In 1991, Apple introduced the PowerBook 100 priced at $2,500. Blue-collar hourly compensation at the time was $14.93, so the time price was around 168 hours. Today you can pick up a 13.3-inch MacBook Air for $999. With blue-collar hourly compensation around $36.50 today, the time price is just over 27 hours. You can get six MacBook Airs today for the time price of one PowerBook 100 in 1991.

The PowerBook 100 weighed 5.1 pounds and featured a 640×480 monochrome LED screen, 2 megabytes of memory, and 20 megabytes of storage. The battery was good for three hours. The MacBook Air has 13.3 times more pixels (in millions of colors), 4,000 times more memory, and 12,800 times more storage than the PowerBook 100. It weighs 45 percent less, and the battery lasts six times longer. The MacBook Air has Wi-Fi, a 720-pixel camera, and stereo speakers and comes with 32 apps ranging from music programs to spreadsheets.

While it’s hard to make a direct comparison, a simple way to do an analysis is to ask MacBook Air users how many PowerBook 100s they would need to give up their one Air. Most users now think the PowerBook 100 has negative value due to the disposal costs. That would make the MacBook Air infinitely more valuable.

This article was published at Gale Winds on 11/7/2023.

Blog Post | Cost of Technology

Atari to Xbox

Get two Xbox Series X consoles for the time price of one Atari 2600.

The Atari 2600 was introduced in 1977 and was priced at $199. Unskilled wages at the time were $3.15 an hour, so the time price was around 63 hours. Today you can pick up an Xbox Series X for $499. With unskilled wages today being around $16.50 an hour, the time price is just over 30 hours. You can buy two Xbox Series X consoles today for the time price of one Atari 2600 in 1977.

Atari 2600 home video console system next to an Xbox series X

The Atari had a chip running at 1.19 megahertz (or 1,190,000 cycles per second) and had 128 bytes of random access memory. The maximum resolution was 160×192 with 128 colors.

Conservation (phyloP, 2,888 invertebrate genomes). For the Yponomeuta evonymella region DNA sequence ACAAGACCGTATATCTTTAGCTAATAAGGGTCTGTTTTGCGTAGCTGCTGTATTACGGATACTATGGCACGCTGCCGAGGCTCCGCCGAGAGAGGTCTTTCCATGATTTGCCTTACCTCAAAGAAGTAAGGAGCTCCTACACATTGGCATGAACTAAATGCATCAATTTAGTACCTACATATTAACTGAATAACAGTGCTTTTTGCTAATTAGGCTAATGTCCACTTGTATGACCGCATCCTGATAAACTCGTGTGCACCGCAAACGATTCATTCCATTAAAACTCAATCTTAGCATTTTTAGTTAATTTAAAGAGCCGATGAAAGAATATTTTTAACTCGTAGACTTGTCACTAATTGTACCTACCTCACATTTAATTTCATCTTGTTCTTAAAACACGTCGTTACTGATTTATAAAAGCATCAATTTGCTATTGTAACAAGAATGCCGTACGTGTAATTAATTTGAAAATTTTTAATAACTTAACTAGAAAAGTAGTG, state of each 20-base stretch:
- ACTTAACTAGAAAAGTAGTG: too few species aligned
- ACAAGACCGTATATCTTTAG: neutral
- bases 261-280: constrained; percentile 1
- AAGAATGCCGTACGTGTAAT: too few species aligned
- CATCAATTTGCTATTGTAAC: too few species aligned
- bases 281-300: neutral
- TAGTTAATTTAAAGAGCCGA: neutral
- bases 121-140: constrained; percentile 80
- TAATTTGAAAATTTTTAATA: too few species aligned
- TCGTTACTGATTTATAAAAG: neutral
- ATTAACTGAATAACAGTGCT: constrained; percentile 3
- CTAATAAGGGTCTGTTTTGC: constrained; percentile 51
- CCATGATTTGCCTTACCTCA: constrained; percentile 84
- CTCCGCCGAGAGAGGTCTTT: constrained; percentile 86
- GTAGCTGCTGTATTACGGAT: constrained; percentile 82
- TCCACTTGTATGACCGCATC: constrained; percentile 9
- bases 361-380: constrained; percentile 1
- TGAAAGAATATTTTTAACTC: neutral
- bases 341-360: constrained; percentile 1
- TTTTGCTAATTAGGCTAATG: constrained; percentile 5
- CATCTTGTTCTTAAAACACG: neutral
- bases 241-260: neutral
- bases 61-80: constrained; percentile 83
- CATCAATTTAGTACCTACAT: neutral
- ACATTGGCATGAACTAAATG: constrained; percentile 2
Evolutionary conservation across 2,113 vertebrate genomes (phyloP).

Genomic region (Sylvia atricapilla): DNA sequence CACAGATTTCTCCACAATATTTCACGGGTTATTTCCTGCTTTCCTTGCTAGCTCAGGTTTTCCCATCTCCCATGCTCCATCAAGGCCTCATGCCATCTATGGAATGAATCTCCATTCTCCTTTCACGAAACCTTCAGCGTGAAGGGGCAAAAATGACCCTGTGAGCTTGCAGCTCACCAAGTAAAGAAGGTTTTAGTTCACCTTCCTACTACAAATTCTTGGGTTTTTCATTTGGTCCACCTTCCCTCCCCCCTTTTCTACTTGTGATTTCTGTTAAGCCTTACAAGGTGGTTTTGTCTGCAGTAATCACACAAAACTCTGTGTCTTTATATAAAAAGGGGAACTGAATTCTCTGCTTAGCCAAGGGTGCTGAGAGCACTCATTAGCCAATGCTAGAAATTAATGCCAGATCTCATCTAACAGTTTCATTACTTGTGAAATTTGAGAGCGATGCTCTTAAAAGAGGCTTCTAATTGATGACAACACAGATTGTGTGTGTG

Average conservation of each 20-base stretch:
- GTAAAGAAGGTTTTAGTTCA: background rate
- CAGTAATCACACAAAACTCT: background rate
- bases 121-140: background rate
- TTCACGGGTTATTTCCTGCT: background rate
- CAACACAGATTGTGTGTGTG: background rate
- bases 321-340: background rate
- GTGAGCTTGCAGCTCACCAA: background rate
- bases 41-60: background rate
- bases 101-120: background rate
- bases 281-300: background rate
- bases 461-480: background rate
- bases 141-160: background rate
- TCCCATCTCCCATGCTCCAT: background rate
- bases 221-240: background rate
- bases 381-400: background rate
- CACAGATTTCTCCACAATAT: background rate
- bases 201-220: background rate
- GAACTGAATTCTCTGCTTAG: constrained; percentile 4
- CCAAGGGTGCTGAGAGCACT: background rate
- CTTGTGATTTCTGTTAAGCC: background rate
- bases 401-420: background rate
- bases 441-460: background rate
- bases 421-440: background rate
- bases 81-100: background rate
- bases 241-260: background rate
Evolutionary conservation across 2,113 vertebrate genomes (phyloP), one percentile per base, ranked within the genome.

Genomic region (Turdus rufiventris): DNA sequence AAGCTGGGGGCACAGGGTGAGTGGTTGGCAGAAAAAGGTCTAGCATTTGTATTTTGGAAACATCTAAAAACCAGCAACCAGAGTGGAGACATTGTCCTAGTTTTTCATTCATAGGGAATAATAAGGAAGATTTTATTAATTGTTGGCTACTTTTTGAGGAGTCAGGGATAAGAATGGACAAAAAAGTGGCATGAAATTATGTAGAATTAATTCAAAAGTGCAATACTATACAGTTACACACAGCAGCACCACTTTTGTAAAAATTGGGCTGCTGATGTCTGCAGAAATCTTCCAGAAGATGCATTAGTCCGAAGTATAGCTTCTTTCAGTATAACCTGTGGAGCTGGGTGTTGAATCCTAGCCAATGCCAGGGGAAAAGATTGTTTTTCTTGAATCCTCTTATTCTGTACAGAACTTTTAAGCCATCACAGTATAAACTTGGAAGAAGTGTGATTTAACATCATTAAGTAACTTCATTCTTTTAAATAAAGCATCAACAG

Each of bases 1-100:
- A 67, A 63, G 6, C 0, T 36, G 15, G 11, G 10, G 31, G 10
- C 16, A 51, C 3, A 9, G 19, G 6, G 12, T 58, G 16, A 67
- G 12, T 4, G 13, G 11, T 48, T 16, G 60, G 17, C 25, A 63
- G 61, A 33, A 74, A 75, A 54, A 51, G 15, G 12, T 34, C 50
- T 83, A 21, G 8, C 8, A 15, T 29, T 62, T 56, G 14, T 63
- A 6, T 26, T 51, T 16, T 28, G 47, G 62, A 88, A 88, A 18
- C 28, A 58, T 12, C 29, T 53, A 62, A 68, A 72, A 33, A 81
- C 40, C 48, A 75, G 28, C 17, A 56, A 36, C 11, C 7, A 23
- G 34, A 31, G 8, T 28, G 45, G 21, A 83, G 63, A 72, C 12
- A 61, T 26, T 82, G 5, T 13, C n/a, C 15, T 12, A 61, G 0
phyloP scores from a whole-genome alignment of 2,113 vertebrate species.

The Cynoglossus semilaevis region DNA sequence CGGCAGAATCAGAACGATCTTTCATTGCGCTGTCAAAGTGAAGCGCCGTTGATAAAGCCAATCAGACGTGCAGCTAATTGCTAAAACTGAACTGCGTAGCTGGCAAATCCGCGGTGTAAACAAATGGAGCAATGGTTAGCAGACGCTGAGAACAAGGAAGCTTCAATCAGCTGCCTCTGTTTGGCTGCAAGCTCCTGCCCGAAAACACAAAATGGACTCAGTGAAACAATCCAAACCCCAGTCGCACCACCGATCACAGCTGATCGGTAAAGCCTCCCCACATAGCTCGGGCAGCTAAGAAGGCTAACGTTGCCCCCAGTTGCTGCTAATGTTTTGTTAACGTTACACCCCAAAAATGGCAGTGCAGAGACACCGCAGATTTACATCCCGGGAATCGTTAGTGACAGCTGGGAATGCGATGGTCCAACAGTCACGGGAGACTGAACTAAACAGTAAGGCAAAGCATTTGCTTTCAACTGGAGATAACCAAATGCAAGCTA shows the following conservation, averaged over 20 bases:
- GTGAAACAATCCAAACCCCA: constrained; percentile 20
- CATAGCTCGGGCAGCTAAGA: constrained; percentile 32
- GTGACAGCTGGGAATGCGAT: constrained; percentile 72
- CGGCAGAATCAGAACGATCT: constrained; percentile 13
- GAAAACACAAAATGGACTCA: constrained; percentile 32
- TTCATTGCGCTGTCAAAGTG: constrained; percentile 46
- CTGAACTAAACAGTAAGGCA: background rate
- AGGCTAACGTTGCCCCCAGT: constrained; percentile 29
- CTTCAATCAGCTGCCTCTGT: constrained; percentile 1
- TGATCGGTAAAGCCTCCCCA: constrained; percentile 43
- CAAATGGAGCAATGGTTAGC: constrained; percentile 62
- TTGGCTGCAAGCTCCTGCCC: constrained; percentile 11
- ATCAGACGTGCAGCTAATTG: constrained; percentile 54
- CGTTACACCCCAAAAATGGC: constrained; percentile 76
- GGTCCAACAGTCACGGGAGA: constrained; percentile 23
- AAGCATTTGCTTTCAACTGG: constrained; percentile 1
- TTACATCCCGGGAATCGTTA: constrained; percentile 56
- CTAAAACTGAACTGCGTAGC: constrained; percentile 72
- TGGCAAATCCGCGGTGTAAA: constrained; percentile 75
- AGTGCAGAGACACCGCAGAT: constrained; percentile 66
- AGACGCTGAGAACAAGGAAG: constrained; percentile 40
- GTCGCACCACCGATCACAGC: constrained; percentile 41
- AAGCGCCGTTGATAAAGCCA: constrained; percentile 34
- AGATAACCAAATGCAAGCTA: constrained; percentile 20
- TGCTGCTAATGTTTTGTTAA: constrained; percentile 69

Combat (video game) for the Atari system, and Gears 5 (video game) for the Xbox series x

The Xbox Series X graphics chip runs at 12 teraflops, or 12 trillion floating-point operations per second. It has 16 gigabits of memory and 1 terabyte of storage and can display billions of colors on an 8K display.

The Series X can display 1,080 times more pixels in millions of more colors 10 million times faster with 125 million times more memory. In the past 46 years, computer creativity has grown exponentially abundant—just as Gordon Moore and George Gilder predicted.

A version of this article was published at Gale Winds on 10/24/2023.

The Human Progress Podcast | Ep. 37

Stephen Barrows: The Economic Madness of Malthusianism

The economist Stephen Barrows joins Chelsea Follett to discuss the intellectual history of population economics, the benefits of population growth, and what we can expect from a future of falling fertility.

Blog Post | Cost of Technology

Portraits Were Just Expensive Selfies

This was originally published on Pessimists Archive.

In the process of exploring reactions to the advent and development of photography, we came across a fascinating article about ‘sun pictures, ’an early name for photography. One notable observation—something we don’t think about today—was that photography extended portraits to everyone. What was once only for kings, queens and titans of industry became available to everyone. This got us thinking, weren’t portraits just expensive selfies? And aren’t selfies just the portraits of modern times?

The full article can be read here and is well worth your time.